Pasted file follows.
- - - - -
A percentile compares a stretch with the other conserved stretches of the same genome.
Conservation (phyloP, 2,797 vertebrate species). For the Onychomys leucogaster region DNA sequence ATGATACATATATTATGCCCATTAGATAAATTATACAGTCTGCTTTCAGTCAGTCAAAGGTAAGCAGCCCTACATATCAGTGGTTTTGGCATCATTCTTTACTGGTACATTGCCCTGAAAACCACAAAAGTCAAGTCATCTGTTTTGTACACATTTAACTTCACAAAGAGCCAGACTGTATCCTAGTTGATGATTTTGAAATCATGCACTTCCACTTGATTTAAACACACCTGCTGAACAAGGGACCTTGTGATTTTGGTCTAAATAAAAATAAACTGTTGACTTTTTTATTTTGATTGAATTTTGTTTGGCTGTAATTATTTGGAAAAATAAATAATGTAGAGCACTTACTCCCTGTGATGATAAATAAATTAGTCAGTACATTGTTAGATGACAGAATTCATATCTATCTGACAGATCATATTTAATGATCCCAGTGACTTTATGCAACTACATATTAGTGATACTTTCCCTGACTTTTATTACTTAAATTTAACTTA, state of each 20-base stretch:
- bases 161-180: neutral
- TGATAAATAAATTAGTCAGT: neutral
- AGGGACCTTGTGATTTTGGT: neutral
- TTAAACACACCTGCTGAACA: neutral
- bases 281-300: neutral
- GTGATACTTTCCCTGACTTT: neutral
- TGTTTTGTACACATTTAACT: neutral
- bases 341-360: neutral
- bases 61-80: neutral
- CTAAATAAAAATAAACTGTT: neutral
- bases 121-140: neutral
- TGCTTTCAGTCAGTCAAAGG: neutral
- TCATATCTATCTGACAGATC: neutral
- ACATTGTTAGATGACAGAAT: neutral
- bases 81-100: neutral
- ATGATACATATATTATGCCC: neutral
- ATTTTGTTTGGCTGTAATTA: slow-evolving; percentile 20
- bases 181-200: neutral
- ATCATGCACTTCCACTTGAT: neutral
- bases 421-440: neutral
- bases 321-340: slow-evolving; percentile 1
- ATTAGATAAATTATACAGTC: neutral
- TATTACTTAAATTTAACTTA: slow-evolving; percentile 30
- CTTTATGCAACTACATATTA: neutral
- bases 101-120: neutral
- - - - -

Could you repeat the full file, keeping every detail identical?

A percentile compares a stretch with the other conserved stretches of the same genome.
Conservation (phyloP, 2,797 vertebrate species). For the Onychomys leucogaster region DNA sequence ATGATACATATATTATGCCCATTAGATAAATTATACAGTCTGCTTTCAGTCAGTCAAAGGTAAGCAGCCCTACATATCAGTGGTTTTGGCATCATTCTTTACTGGTACATTGCCCTGAAAACCACAAAAGTCAAGTCATCTGTTTTGTACACATTTAACTTCACAAAGAGCCAGACTGTATCCTAGTTGATGATTTTGAAATCATGCACTTCCACTTGATTTAAACACACCTGCTGAACAAGGGACCTTGTGATTTTGGTCTAAATAAAAATAAACTGTTGACTTTTTTATTTTGATTGAATTTTGTTTGGCTGTAATTATTTGGAAAAATAAATAATGTAGAGCACTTACTCCCTGTGATGATAAATAAATTAGTCAGTACATTGTTAGATGACAGAATTCATATCTATCTGACAGATCATATTTAATGATCCCAGTGACTTTATGCAACTACATATTAGTGATACTTTCCCTGACTTTTATTACTTAAATTTAACTTA, state of each 20-base stretch:
- bases 161-180: neutral
- TGATAAATAAATTAGTCAGT: neutral
- AGGGACCTTGTGATTTTGGT: neutral
- TTAAACACACCTGCTGAACA: neutral
- bases 281-300: neutral
- GTGATACTTTCCCTGACTTT: neutral
- TGTTTTGTACACATTTAACT: neutral
- bases 341-360: neutral
- bases 61-80: neutral
- CTAAATAAAAATAAACTGTT: neutral
- bases 121-140: neutral
- TGCTTTCAGTCAGTCAAAGG: neutral
- TCATATCTATCTGACAGATC: neutral
- ACATTGTTAGATGACAGAAT: neutral
- bases 81-100: neutral
- ATGATACATATATTATGCCC: neutral
- ATTTTGTTTGGCTGTAATTA: slow-evolving; percentile 20
- bases 181-200: neutral
- ATCATGCACTTCCACTTGAT: neutral
- bases 421-440: neutral
- bases 321-340: slow-evolving; percentile 1
- ATTAGATAAATTATACAGTC: neutral
- TATTACTTAAATTTAACTTA: slow-evolving; percentile 30
- CTTTATGCAACTACATATTA: neutral
- bases 101-120: neutral